I am lucky enough to live a short train ride away from Birmingham, and it is one of the places we always go in the school holidays. Why? ITS FREE!!! Not many places are free these days and this is a really fun place to visit. Situated in central Birmingham, not far from the main shopping area, Birmingham museum is easy to find, because it is so big. There are a variety of displays, something to interest everyone, with a vast art gallery, displays of wooden items, and and ancient cultures section.This is the section I always head to straight away. The Egyptian room has an impressive selection of ancient artifacts and two human mummies on display. My parents used to take me when I was small and they freaked me out then-they still do! There is also a mummified crocodile and mummified animals. The other must see display is the room that features items from the holy land. There is a display of a tomb found in Jericho, which is fullof bones and skulls, another one to freak the kids with. Many cultures are featured in the museum, with colourful costumes, masks and jewelry on display. The staff are always very helpful and friendly, and the atmosphere is welcoming to families who are encouraged to touch and interact with the exhibits. What I really like about going in the school holidays is that there are usually free activities on for children, such as making things or doing art based on the exhibits. There is a part of the museum called the gas hall which sometimes houses special exhibits that charge a small entrance fee. We went to one of these a couple of years ago, which was an animated monsters exhibition. This really brings art to life. I can't reccommend this place highly enough. we return again and again and are never disappointed.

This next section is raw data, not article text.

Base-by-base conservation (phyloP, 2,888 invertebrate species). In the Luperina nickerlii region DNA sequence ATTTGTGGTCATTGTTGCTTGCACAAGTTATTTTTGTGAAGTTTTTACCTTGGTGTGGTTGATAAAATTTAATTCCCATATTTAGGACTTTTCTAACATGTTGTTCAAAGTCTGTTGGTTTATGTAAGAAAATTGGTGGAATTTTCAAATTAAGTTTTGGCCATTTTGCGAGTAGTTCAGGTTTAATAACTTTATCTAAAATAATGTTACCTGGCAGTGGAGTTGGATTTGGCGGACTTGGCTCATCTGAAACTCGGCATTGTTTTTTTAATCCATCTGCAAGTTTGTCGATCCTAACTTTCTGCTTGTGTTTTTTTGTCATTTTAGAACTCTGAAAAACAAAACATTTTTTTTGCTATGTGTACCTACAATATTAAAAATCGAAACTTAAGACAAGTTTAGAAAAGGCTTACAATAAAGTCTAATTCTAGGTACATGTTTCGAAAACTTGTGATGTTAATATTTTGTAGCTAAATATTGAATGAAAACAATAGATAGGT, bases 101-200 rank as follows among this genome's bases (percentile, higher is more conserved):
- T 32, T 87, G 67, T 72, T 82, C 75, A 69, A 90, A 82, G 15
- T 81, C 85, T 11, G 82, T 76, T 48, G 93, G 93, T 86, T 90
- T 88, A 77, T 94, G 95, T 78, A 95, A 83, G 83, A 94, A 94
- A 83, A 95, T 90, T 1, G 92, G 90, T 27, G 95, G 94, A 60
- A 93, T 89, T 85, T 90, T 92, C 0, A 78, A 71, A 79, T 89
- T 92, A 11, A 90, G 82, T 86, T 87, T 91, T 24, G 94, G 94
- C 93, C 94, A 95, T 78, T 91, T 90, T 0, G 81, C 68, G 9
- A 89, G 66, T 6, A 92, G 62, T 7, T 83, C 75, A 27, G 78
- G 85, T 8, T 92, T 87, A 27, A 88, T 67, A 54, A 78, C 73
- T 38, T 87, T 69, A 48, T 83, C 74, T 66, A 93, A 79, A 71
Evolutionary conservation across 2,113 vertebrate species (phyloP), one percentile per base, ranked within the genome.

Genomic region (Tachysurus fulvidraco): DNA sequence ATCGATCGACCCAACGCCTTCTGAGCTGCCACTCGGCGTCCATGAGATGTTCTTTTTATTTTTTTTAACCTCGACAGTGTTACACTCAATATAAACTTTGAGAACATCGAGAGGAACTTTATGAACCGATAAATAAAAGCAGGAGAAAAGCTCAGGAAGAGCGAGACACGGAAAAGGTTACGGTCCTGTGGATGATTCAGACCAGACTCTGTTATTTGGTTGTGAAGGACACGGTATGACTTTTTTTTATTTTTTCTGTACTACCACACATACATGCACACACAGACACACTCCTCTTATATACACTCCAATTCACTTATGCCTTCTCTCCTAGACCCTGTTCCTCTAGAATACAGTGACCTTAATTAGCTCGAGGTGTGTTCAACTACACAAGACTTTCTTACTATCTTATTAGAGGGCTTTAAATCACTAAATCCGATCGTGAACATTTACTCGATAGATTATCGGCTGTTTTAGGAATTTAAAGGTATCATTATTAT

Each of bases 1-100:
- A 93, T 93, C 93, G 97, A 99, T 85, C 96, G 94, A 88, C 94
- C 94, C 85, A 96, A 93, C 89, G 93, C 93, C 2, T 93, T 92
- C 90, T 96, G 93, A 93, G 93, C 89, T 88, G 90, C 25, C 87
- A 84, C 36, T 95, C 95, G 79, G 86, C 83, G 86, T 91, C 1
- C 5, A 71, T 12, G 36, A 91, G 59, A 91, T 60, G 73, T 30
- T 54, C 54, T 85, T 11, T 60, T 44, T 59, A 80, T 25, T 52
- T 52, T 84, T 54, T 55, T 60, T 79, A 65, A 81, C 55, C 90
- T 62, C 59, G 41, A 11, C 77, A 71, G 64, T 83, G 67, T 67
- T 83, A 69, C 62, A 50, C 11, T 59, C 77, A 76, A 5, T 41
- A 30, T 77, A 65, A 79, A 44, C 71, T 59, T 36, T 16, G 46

I visited Birmingham recently to go to the Imax and watch Avatar 3D (which was fab, and I'll review that soon too!). As it took us just over an hour to drive into Birmingham, we decided to go on the morning and spend some time looking around before getting something to eat and heading over to the film. After a quick Google search, I found the Museum & Art gallery was free and is one of those 'things to do' whilst in Brum, so we decided to do that. It was a bit different to the norm, as I only ever really go shopping in Brimingham, so I'm glad I went. The museum & art gallery is part of 6 other mseums, including Aston Hall, Soho House, Weoley Castle, Sarehole Mill, Blakesley Hall & the Jewellery quarter (so there's plenty you can visit if you're in the West country area). It can be found in Chamberlain Square, Birmingham, B3 3DH. This place has now been open for 120 years and is easily located by the clock tower on Chamberlain square. It's one of those 'to do' places whilst you're in Birmingham, and it's a very popular place so there's not much problem finding it. There's no cost to visit and it's free entrance, though there will sometimes be additional charges for some events/exhibitions (but I didn't notice anything that required payment) The opening Times are as follows: Monday - Thursday 10am - 5pm Friday 10.30am - 5pm Sat 10.00am - 5pm Sunday 12.30pm - 5pm It's considered the 'cultural heart of Birmingham', so it's good to know there's more to Birmingham than you may think if you go by the assumptions and pre-conveived notions of the city. I've seen this museum in the news lately, actually, I noticed it was featured on the TV program 'The Hustle'. Scenes were actually filmed in Birmingham, notably of this museum, but were passed off as being filmed in London. Cheeky, eh? There's a wide range to see if you visit here so I would suggest leaving a bit of time to have a good mooch around and really appreciate all it has to offer. I think we probably spent 45 minutes walking around, but we also skipped out a section or two of fine art paintings (we were a little pushed for time & none of us were really too interested in that when we could go see some Egyptian mummies!). When you go in there's a small foyer where you will find a desk to ask a staff member any questions you may have or pick up a few leaflets. You can then go straight into the museum, no questions asked, and look around at your own pace. The museum is divided into sections, so you know what sort of art you're looking at or which period of history you're walking through. There are pre-Raphaelite paintings, European/World history, 1950s scene set-ups, pottery, aerchaeological findings, mock-ups of historical scenes etc. The best bit, for me anyway, was the Egyption area. I loved the displays of real mummies, where inside at least one casket was a real mummified person. A little creepy, yes, but very cool nonetheless. There's plenty of artefacts to look at, as well as written notes to read if you want to brush up on your history and learn some interesting factoids. For those bringing along children, most sections have small activities to keep them interested and having fun. For example, in the Egyption section there are masks for children to try on along with a mirror, and some puzzles for them to solve. Again, it's quite hands on and interactive. You can also attend a 'spotlight session' as per the website, where you bring an object of your own to the museum and have an expert tell you about it. I find this quite an intriguing idea, though I don't have anything I could take (though I do have some vitamins I found whilst clearing out the cupboards dating back many, many years. I wonder if I could take those?). This is on the 1st Wednesday f each month 1-3pm. I enjoyed looking around the museum, though we did find ourselves getting a little lost every now and again. Whilst the sections were marked, there was a lack of direction as to which bit you should start with. Obviously, you can suit yourself as to where you look, but there is an order to going around if you want to cover everything, and we noticed we didn't always know which way to go. We went on a Saturday and there were a fair few people in there, despite a bit of snow, very cold winds and some rain. I would imagine this building can get quite busy, but I found the general feel to the place quite leasurly; there's no push to look at certain things or to hurry around in a certain amount of time. To remember your day you can take pictures, there are leaflets available from the foyer, and there's also a giftshop (obviously somewhat overpriced as most gift shops seem to be). If you want to break up your visit a bit there's also a café, which I believe serves a selection of snacks and drinks (though we didn't go there). Overall, it was an enjoyable experience and I can't complain about anything as it was free. There was plenty to look at, with different eras and parts of history to explore, and it had a relaxed and interactive feel to it - not the typical 'hands off' & walk silently whilst you have someone tell you where to go kind of gallery.